Juana, daughter of Queen Isabel & King Ferdinand of Spain was raised to be a pawn. She was betrothed as a toddler to Philip of Flanders, heir to the Hapsburg throne, to improve political alliances with Spain.
At 16 she was sent with her attendants to Flanders, to marry Philip. She did not want to go but knew it was her duty. Once she met Philip and saw how handsome he was, she fell in love with him. Their first years together were romantic and happy one's. Juana had a daughter and then a son, which made Philip very happy.
Juana was given an education, as a child she was raised to be a good wife and to gently persuade her husband to agree with Spain on issues that may arise. However, after a few year of wedded bliss, Juana's brother and the sister and nephew died. She was next in succession to the Spanish throne.
Though she was not raised to be Queen, she knew it was her duty. However, this created a power struggle with her husband. She also had to struggle with other men of power to take her rightful place as Queen.
This is an enthralling story of greed, lust, power, loyalty, and friendship. C.W. Gorther keeps the story going in perfect pitch! His vivid re-telling of the last Queen of Spain is quite believable and you can tell he really did his research to keep historical facts accurate.
I could not put this book down and it kept me up into the wee hours of the morning. I highly recommend this wonderful book. If you love historical fiction, you must read this book!
As much as I love reading historical fiction that is set in England, every now and again I really appreciate a change of location and characters. If that sounds a bit like you, then you can't really go wrong with The Last Queen by C W Gortner.
Whilst a lot of historical fiction fans will be familiar with the life and times of Catherine of Aragon, I must confess that I knew very little about any of her other family members. In this book, the author focuses on the life of Juana, Catherine's older sister who married into the Hapsberg family, to Phillip of Flanders (known as Phillip the Handsome). What started out as an arranged marriage quickly turned into a passionate, loving marriage but just as quickly turns into a passionate marriage of what can be a far stronger emotion - loathing and hate.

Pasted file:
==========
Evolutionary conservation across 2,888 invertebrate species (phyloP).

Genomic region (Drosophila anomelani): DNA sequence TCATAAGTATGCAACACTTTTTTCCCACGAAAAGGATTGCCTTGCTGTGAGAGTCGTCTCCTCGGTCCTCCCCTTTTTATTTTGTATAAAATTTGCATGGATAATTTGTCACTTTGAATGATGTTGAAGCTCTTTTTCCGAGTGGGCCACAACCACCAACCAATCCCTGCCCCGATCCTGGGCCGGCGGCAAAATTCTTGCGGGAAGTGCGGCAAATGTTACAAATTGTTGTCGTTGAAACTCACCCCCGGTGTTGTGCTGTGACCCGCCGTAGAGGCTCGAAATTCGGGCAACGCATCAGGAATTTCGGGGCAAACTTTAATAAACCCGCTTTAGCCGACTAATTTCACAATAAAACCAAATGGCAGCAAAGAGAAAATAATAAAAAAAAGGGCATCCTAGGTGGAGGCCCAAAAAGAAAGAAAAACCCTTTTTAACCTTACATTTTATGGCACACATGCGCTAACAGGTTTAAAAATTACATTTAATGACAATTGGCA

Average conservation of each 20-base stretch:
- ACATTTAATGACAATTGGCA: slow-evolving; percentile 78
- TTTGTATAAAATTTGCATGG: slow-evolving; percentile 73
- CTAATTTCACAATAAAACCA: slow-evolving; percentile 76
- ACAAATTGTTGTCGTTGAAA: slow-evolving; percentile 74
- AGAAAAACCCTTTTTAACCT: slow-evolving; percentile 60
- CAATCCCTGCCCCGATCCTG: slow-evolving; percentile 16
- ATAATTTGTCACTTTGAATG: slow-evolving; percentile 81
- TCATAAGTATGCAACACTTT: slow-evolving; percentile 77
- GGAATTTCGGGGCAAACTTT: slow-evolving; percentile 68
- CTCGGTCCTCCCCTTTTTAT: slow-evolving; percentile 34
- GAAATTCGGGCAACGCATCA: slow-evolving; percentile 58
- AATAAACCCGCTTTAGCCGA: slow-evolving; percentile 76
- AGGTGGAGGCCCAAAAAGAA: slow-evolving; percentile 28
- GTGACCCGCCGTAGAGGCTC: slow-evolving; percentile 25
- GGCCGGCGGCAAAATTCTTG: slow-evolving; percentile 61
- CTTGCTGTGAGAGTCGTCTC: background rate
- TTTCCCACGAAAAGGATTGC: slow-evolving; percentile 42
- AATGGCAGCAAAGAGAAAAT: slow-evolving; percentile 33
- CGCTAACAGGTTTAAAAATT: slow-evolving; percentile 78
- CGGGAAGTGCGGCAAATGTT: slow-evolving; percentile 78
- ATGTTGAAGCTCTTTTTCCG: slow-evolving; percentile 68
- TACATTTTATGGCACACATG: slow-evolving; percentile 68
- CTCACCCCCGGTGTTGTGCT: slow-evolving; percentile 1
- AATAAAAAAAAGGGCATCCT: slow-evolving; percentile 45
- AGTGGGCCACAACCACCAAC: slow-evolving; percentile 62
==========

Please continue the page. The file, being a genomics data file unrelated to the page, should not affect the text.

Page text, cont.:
Due to a series of tragedies that hit the Aragonese royal family, Juana becomes the rightful heir to the Castilian throne. She is however forced to fight for her birthright against not only against her husband who was determined to claim the throne for himself, but also against the church, her own remaining family members, and against the distrust of the idea of a queen reigning.
As husband and wife engage in political power plays to try and gain the upper hand, as family members betray each other, and as mother becomes separated both physically and emotionally from her children, we are left with a portrayal of a woman who many would have envied as having everything, but who is left with nothing. Some of the choices that Juana did make seem somewhat foolhardy and yes, slightly mad, and the author does not shy away from these events. The portrayal of Juana is handled with sensitivity and perceptiveness, and yet as a reader, it is quite easy to be swept up in the drama and the emotion of the story.
I am glad to have been introduced to this fascinating character who in some ways is a footnote in history for many non-Europeans. I will definitely be looking forward to reading more from C W Gortner.